Pilot excavation in Iraqi Kurdistan
The Netherlands organisation for Scientific Research NWO has granted a subsidy to prof. dr Wilfred H. van Soldt (Humanities, LIAS) and dr Diederik J.W. Meijer (Archaeology, Near East) to conduct a pilot excavation in Iraqi Kurdistan.
During an archaeological surface survey in 2008 prof. dr Wilfred H. van Soldt and dr Diederik J.W. Meijer found a site which yielded a cuneiform inscription identifying it as the town of Idu, dated to the 12th century BC. The site is situated on the Little Zab, a tributary of the Tigris, close to the present Iraqi-Persian border.
On April 25 2010 a team from Leiden and Leipzig universities set out for Erbil, Iraqi Kurdistan, to begin archaeological investigations of the site of Satu Qala. After almost two weeks of preparations both in Erbil and in Taqtaq (the closest larger village) and Satu Qala, the team found quarters in a very comfortable house which was graciously put at our disposal by the Mudir Nahiye. A contract detailing the rights and duties of all parties in the undertaking was signed in Erbil on May 17.
Actual excavations began on Thursday May 6 with 9 workers, which number increased to fourteen over the next three days. The villagers of Satu Qala insisted on a rotation system whereby as many as possible from different families get a chance to earn money. They work hard and well, albeit that all are untrained in archaeological work and need supervision. The third participant in the Satu Qala project is Salaheddin University in Erbil, and they sent a number of students and assistants every day to help us in the excavations as well as to learn how we excavated.
The habitation on the top of the tell presently prevents digging in some places that seem interesting archaeologically, and modern water mains and other disturbances somewhat impair the archaeological contexts. As a consequence, the first week of excavation was spent almost exclusively in clearing away modern disturbed soil. In this, old remains such as stamped mud brick fragments and glazed tiles were found, all from the palace of a king Abbizeri and that of his son Ba’ilanu as is clear from their cuneiform inscriptions; these fragments had apparently been dug up and thrown away again by sub-recent construction work on the site. Especially in square 1010/690 a number of such fragments came to light, suggesting he presence of their original source close by.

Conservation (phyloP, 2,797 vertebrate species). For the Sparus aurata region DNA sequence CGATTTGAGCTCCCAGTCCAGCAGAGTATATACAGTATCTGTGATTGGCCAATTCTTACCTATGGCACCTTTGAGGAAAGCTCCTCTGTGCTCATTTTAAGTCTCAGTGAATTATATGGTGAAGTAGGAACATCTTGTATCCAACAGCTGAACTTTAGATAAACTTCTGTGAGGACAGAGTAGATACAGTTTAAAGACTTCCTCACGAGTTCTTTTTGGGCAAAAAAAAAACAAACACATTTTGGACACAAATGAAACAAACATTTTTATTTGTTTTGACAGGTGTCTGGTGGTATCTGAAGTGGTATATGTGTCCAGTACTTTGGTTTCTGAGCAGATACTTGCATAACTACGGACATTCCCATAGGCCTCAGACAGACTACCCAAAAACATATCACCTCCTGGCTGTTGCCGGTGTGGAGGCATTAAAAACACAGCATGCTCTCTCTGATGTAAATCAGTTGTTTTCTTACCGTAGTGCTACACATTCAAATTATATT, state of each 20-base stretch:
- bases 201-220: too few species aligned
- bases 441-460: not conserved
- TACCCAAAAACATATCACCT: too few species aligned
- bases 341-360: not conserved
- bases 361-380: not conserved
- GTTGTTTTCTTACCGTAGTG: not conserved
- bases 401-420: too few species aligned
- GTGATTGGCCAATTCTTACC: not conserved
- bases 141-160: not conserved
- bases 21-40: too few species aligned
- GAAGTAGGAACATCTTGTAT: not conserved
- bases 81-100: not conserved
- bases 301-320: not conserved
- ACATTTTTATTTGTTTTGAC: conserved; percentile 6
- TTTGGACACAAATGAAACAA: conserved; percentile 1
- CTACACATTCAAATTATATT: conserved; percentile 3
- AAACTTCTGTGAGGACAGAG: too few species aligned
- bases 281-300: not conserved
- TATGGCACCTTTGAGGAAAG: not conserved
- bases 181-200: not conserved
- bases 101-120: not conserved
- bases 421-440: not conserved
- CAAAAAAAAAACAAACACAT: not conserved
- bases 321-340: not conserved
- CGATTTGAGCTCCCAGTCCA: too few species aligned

In this square as well as in neighboring 1010/680 a number of rather flimsy burials were encountered oriented in different directions, but all in flexed position. Hardly any grave gifts were found, suggesting that these burials did not belong to the Neo-Assyrian or the Middle Assyrian periods but date to later times. One lay on its back with arms crossed over the chest.
Thus, although the archaeological contexts which we had hoped for proved elusive for the time being, this short pilot season can be called a great success. First and foremost because of the good relations that have been established with the officials in Erbil and Taqtaq, which bodes well for the future. Yet also archaeologically the season can be called a success: it is clear from the various find spots of the bricks with stamped inscriptions, as well as the ones with glazed representations on them, that much of the present rather flat summit of the mound must be occupied by the palace of the Middle Assyrian kings. Both on the west, east and also on the southern slopes did these finds appear, and villagers speak of similar finds when they dig in and around their houses, installing water mains etc. – some of them showed us fragments similar to those found in the excavations.
Another result of this short campaign is that the habitation of Satu Qala/Idu proved to be much larger in area than was originally thought. At least until about 300m around the tell on the northern, eastern and western sides we found shards and mud bricks, which indicate that Idu was a town of importance, a city with a citadel. It will have to be left to later seasons to establish the exact perimeter, but GPS readings have been taken, and the find spots of this season are thus easily found back